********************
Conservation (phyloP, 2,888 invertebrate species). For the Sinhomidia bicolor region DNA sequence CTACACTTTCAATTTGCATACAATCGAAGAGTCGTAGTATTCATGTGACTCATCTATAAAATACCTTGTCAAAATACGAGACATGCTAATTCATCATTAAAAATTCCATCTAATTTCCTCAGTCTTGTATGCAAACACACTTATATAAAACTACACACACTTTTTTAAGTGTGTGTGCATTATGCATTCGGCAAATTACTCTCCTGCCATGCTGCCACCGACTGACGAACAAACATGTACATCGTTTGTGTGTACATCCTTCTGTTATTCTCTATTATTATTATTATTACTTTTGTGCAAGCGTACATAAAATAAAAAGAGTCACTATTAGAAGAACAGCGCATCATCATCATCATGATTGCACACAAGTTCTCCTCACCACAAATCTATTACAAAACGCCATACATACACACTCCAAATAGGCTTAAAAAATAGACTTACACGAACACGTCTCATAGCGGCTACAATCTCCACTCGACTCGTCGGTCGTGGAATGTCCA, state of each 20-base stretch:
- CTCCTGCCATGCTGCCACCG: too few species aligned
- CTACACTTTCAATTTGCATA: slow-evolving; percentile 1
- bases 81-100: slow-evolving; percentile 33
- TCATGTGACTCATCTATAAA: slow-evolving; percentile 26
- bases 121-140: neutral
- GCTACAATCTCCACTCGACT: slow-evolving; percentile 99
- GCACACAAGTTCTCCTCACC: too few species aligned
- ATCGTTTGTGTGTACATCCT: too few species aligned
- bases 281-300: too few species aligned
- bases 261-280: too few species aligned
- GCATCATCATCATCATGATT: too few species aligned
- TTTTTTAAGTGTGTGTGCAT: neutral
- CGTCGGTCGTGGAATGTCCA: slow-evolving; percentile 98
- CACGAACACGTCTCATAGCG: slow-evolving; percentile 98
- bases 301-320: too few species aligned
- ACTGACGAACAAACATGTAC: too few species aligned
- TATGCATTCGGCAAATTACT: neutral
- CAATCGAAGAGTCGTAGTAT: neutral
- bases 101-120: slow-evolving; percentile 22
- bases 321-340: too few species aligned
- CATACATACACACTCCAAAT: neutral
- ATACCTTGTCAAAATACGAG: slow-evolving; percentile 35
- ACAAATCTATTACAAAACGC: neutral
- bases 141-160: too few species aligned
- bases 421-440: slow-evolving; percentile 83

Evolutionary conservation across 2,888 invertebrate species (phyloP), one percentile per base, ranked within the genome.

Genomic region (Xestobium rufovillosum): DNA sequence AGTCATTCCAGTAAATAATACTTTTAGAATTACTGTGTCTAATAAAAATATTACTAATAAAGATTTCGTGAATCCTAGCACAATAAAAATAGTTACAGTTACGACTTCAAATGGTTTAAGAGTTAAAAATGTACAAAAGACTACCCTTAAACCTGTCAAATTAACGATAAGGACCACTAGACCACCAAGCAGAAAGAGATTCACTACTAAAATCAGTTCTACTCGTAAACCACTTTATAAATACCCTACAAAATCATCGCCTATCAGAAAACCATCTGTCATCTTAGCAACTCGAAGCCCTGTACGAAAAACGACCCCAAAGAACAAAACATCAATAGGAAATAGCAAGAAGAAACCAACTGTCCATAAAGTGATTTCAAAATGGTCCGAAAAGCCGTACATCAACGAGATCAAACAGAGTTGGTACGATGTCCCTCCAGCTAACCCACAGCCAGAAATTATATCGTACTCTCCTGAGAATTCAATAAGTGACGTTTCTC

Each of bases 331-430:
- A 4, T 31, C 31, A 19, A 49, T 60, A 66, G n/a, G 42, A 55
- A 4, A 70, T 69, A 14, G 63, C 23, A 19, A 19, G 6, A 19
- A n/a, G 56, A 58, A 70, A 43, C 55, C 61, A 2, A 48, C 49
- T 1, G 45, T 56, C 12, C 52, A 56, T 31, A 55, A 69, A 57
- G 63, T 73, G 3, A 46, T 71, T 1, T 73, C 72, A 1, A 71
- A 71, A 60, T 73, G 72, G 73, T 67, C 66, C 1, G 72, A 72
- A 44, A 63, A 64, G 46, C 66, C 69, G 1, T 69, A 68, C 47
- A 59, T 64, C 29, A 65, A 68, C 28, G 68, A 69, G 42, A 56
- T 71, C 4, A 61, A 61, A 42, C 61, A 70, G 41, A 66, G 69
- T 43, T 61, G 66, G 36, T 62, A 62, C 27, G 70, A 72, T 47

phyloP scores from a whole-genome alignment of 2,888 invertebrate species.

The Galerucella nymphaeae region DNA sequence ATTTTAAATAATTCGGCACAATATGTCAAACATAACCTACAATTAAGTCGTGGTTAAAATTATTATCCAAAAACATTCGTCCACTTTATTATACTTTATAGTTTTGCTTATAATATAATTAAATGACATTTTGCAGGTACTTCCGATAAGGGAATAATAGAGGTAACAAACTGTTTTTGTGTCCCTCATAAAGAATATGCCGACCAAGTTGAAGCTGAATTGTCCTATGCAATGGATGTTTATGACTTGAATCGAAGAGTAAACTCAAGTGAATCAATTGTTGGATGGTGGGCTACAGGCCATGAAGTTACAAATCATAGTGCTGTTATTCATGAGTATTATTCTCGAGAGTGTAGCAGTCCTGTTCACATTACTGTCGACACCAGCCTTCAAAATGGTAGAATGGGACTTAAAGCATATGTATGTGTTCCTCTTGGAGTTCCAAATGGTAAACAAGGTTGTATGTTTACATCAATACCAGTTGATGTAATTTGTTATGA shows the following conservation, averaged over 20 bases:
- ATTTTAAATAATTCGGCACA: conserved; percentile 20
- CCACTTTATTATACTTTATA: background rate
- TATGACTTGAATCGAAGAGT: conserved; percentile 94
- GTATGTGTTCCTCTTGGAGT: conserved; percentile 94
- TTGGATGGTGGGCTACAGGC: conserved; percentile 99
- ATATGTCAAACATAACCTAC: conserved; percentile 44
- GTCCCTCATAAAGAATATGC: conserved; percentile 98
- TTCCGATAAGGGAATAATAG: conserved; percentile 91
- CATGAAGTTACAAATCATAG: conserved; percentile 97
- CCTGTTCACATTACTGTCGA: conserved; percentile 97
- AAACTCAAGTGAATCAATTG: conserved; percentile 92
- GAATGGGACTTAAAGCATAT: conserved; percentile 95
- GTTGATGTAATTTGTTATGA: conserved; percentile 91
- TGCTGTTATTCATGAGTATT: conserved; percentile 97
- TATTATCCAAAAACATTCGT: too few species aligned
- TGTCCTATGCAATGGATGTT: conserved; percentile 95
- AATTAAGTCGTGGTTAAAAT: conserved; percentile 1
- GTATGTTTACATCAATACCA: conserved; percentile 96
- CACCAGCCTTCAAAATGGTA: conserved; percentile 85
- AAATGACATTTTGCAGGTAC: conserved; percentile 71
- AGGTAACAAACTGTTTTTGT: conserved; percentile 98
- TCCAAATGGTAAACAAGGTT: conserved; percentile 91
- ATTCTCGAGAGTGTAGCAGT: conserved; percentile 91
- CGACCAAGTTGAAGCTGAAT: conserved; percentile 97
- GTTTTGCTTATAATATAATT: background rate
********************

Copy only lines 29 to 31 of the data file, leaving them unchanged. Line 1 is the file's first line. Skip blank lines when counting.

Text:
Each of bases 331-430:
- A 4, T 31, C 31, A 19, A 49, T 60, A 66, G n/a, G 42, A 55
- A 4, A 70, T 69, A 14, G 63, C 23, A 19, A 19, G 6, A 19